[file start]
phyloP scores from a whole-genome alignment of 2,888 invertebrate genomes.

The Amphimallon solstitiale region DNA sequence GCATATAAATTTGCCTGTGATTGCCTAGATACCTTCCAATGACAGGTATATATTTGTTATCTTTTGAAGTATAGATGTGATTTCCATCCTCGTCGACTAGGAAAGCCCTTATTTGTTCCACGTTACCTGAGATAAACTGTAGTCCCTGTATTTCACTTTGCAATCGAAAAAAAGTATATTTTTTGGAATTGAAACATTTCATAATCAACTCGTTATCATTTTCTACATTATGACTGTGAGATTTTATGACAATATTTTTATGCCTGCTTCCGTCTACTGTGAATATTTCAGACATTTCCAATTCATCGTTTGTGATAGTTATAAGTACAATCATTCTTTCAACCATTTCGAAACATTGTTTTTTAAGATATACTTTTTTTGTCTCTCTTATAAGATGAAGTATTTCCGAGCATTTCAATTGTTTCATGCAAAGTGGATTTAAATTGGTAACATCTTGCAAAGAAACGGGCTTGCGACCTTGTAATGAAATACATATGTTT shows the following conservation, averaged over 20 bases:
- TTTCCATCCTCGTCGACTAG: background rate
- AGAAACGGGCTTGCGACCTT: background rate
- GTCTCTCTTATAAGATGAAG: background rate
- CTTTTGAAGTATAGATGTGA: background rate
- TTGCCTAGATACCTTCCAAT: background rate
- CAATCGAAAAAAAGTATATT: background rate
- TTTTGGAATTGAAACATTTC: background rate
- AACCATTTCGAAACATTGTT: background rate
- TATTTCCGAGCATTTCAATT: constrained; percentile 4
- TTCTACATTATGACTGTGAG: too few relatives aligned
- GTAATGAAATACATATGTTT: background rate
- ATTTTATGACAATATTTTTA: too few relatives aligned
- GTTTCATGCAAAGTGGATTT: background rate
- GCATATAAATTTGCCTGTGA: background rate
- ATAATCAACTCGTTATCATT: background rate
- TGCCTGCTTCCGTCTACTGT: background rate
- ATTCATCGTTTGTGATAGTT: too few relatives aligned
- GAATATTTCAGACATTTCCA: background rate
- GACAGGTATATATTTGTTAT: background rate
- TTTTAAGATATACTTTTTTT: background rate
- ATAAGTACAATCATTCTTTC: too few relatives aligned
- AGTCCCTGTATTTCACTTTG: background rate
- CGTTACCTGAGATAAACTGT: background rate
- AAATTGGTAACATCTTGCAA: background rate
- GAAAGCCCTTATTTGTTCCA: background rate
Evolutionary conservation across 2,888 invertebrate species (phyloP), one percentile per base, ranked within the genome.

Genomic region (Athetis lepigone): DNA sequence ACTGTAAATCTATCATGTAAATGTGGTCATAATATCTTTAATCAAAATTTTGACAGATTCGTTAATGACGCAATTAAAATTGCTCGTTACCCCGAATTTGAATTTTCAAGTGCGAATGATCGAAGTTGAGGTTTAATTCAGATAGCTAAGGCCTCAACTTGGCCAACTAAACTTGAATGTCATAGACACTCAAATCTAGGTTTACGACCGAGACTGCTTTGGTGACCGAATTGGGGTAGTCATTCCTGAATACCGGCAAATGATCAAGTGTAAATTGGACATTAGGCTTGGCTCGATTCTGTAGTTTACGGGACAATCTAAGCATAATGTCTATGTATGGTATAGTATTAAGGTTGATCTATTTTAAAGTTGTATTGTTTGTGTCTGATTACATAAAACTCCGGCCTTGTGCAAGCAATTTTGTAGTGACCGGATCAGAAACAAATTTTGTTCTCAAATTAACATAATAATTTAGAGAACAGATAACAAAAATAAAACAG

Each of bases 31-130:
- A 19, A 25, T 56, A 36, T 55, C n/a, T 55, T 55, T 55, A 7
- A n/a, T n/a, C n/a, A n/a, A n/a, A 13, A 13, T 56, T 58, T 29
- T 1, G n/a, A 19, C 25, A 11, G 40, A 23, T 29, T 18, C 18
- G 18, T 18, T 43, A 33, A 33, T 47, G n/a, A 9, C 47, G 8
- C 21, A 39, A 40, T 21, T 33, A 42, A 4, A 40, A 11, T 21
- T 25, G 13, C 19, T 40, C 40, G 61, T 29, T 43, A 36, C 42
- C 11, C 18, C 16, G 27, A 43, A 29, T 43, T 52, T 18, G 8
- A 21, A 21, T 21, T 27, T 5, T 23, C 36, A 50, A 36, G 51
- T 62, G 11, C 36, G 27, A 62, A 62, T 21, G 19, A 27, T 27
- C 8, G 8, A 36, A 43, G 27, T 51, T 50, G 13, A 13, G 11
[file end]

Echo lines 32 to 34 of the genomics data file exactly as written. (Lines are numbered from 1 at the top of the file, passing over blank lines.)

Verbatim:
- A n/a, T n/a, C n/a, A n/a, A n/a, A 13, A 13, T 56, T 58, T 29
- T 1, G n/a, A 19, C 25, A 11, G 40, A 23, T 29, T 18, C 18
- G 18, T 18, T 43, A 33, A 33, T 47, G n/a, A 9, C 47, G 8